Chapter 2 - Chapter 2 The Transformations of the Eighteenth...

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Chapter 2 - The Transformations of the Eighteenth Century Overview The eighteenth century witnessed a number of transformations in economic, intellectual, and political life, dramatically altering the way Europeans ate, drank, dressed, worked, socialized, and thought. As a consequence of revolutions in agriculture, commerce, and industry, significant portions of the populace ate more and more nutritious foods, their health improved, they lived longer, and, in aggregate, they suffered fewer deaths. Trends in intellectual life associated with the movement known as the Enlightenment introduced new concepts about society, politics, government, and economy that would prove revolutionary in their impact. All of these transformations interacted with one another to foster the creation of what we can now regard as a global world, a world linked together by the movements of people, most numerous of whom were slaves brought from Africa to the Americas; by the diffusion world-wide of commodities like sugar, tea, tobacco, furs, coffee, and cotton; by vast geographical exploration that produced new bodies of knowledge about distant lands and peoples and flora and fauna; and by the establishment of European empires across the globe, some of them controlled by multinational trading companies like the Hudson Bay Company or the British, Dutch, or French East India companies. As European economies expanded, goods circulated widely, and among those goods were vehicles by which new ideas and trends of thought could be disseminated—books, newspapers, pamphlets, drawings, and paintings. In Europe and North America, public meeting places sprang up where news of overseas adventures or commercial activities could be discussed or books and newspapers read, often over a cup of coffee or tea or cocoa sweetened by sugar and accompanied by a pipe of tobacco: it was in these newly-established coffee houses that we find the emergence of what came to be called “public opinion.” Informed by the writings of Enlightenment philosophes and scientists—known at the time as natural philosophers--the opinions of educated men and women began to matter politically, and rulers who had felt no need to worry about their subjects now came to understand, under the impact of Enlightenment thinking, that the strength of their kingdoms depended heavily on the well-being and prosperity of their populations. Urged by philosophes and encouraged by public opinion to behave according to absolutist principles, if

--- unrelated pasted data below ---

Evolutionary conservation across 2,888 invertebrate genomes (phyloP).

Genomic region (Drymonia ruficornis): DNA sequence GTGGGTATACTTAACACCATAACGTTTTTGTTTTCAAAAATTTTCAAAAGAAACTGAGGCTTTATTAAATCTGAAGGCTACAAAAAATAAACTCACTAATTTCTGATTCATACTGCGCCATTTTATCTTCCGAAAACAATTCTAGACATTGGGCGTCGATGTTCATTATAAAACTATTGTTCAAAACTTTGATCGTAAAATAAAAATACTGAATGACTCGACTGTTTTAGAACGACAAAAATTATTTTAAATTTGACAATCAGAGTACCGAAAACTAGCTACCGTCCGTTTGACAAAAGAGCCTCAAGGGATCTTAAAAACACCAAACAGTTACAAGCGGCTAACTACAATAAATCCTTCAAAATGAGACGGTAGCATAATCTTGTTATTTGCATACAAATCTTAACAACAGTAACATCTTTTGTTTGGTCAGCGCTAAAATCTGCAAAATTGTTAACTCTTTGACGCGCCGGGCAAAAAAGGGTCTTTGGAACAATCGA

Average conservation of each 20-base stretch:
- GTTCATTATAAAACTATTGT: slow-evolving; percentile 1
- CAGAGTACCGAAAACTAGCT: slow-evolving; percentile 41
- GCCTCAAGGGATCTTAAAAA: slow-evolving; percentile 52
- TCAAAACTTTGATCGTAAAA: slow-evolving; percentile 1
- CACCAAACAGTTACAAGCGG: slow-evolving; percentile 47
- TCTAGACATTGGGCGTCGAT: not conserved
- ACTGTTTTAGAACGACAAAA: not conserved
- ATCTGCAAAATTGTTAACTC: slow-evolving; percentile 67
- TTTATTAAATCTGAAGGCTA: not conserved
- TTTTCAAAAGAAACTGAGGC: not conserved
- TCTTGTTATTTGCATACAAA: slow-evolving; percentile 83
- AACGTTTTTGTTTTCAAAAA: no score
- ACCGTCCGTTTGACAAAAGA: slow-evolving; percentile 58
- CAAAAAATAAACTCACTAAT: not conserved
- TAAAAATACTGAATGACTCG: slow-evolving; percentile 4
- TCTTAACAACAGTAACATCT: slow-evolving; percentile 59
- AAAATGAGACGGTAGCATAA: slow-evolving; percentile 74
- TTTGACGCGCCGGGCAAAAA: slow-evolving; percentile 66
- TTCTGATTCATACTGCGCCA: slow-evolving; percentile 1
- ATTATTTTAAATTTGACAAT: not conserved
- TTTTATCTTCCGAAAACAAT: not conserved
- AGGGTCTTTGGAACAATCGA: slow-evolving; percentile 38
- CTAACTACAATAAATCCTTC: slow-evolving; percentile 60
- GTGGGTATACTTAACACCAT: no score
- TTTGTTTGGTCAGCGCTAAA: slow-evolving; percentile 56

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need be, in order to impose reforms on their recalcitrant nobles or corporate bodies like guilds or churches, these so-called enlightened despots—Frederick II (the Great) of Prussia (ruled 1740- 1786), Maria Theresa (ruled 1740-1780) and Joseph II (ruled1780-1790) of Austria, and Catherine II (the Great) of Russia (ruled 1762-1796)—carried out wide-spread campaigns of reform that altered the political, economic, cultural, and physical landscape of Europe. Others, like Louis XV (ruled 1715-1774) and Louis XVI (ruled 1774-1792) of France, did or could not
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Chapter 2 - Chapter 2 The Transformations of the Eighteenth...

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